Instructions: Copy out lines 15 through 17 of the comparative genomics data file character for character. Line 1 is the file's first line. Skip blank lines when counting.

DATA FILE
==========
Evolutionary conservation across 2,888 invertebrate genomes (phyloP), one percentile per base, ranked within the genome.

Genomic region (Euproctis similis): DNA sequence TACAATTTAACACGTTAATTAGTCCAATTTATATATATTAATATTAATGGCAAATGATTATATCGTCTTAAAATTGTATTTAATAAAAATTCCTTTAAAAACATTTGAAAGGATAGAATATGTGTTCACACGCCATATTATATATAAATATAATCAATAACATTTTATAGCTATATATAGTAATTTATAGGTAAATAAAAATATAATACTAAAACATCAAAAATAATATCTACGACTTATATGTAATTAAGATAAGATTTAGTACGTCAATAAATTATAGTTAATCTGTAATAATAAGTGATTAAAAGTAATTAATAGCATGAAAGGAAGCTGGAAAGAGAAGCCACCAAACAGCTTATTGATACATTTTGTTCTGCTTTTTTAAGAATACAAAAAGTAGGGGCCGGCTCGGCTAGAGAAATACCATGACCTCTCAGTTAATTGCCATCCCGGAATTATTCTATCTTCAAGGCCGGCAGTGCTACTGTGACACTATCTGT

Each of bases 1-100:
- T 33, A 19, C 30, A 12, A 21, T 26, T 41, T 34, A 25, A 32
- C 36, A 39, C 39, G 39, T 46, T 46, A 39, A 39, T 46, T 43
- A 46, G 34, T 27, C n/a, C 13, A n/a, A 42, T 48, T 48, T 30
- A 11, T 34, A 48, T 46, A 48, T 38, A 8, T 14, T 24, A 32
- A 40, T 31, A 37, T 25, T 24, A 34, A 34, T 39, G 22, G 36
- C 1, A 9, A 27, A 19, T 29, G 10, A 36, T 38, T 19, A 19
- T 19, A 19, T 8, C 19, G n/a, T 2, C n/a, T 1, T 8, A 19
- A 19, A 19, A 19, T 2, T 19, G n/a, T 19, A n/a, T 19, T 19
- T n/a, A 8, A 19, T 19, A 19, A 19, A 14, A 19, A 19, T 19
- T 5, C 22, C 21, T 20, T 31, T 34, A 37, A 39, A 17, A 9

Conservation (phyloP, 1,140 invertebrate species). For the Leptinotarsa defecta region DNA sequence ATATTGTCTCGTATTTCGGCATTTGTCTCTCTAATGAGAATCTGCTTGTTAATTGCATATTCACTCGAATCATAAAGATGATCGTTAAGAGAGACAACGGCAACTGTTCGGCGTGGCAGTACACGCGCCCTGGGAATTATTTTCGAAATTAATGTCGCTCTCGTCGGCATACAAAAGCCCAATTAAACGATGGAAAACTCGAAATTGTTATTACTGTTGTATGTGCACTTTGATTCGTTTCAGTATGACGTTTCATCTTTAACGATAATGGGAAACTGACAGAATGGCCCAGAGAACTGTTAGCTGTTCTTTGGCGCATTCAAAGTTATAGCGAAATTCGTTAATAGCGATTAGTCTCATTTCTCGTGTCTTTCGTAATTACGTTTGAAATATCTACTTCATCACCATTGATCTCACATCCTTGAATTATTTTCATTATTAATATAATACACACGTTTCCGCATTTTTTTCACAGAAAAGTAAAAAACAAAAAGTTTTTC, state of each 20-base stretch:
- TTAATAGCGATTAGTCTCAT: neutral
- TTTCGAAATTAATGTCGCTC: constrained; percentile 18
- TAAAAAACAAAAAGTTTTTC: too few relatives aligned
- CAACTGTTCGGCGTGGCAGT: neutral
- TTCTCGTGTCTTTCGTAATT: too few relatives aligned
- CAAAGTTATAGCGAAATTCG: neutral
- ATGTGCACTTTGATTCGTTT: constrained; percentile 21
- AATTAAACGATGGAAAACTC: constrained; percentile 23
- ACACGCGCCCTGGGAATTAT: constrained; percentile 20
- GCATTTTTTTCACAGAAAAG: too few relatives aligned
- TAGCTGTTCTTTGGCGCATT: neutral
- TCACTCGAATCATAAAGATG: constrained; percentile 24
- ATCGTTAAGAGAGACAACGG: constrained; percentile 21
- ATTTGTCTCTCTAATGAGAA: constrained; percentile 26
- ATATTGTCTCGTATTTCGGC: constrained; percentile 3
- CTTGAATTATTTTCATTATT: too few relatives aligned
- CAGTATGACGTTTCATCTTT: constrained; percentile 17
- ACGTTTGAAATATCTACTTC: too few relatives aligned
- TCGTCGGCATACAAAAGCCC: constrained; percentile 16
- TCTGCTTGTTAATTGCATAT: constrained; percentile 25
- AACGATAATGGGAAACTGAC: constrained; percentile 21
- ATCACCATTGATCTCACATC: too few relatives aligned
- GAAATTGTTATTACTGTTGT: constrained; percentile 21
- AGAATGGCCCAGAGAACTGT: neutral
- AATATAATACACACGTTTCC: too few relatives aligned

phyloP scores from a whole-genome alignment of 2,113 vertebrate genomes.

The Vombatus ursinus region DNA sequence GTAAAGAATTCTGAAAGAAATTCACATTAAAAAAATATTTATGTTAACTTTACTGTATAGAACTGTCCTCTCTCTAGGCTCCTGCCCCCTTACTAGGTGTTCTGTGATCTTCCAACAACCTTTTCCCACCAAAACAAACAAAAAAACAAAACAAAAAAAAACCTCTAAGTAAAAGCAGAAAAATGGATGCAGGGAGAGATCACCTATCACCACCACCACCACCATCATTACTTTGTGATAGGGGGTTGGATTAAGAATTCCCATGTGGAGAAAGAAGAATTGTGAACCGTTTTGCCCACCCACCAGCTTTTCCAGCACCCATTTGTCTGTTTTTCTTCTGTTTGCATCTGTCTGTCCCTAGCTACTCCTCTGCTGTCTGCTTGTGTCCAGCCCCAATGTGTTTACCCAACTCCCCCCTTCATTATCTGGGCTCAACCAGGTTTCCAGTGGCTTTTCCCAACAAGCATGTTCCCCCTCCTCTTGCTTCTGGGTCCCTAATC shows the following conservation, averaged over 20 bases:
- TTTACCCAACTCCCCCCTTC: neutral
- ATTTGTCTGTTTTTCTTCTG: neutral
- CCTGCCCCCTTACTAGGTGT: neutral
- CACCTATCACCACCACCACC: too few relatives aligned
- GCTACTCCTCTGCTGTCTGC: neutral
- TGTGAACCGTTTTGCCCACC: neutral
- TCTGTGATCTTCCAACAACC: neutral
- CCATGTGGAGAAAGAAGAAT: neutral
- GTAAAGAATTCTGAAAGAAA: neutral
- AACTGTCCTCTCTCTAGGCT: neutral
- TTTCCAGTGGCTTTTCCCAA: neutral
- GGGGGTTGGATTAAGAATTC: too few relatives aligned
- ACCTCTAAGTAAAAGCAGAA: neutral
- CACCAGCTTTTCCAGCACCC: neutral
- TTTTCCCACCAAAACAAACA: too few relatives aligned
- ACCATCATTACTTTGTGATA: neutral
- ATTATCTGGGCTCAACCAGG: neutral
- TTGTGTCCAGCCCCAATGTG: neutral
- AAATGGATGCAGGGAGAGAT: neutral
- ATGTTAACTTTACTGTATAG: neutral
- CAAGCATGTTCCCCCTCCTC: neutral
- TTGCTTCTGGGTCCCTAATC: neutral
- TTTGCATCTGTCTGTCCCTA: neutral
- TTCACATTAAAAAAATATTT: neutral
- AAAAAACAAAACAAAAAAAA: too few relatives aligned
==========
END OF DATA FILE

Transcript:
- TTAATAGCGATTAGTCTCAT: neutral
- TTTCGAAATTAATGTCGCTC: constrained; percentile 18
- TAAAAAACAAAAAGTTTTTC: too few relatives aligned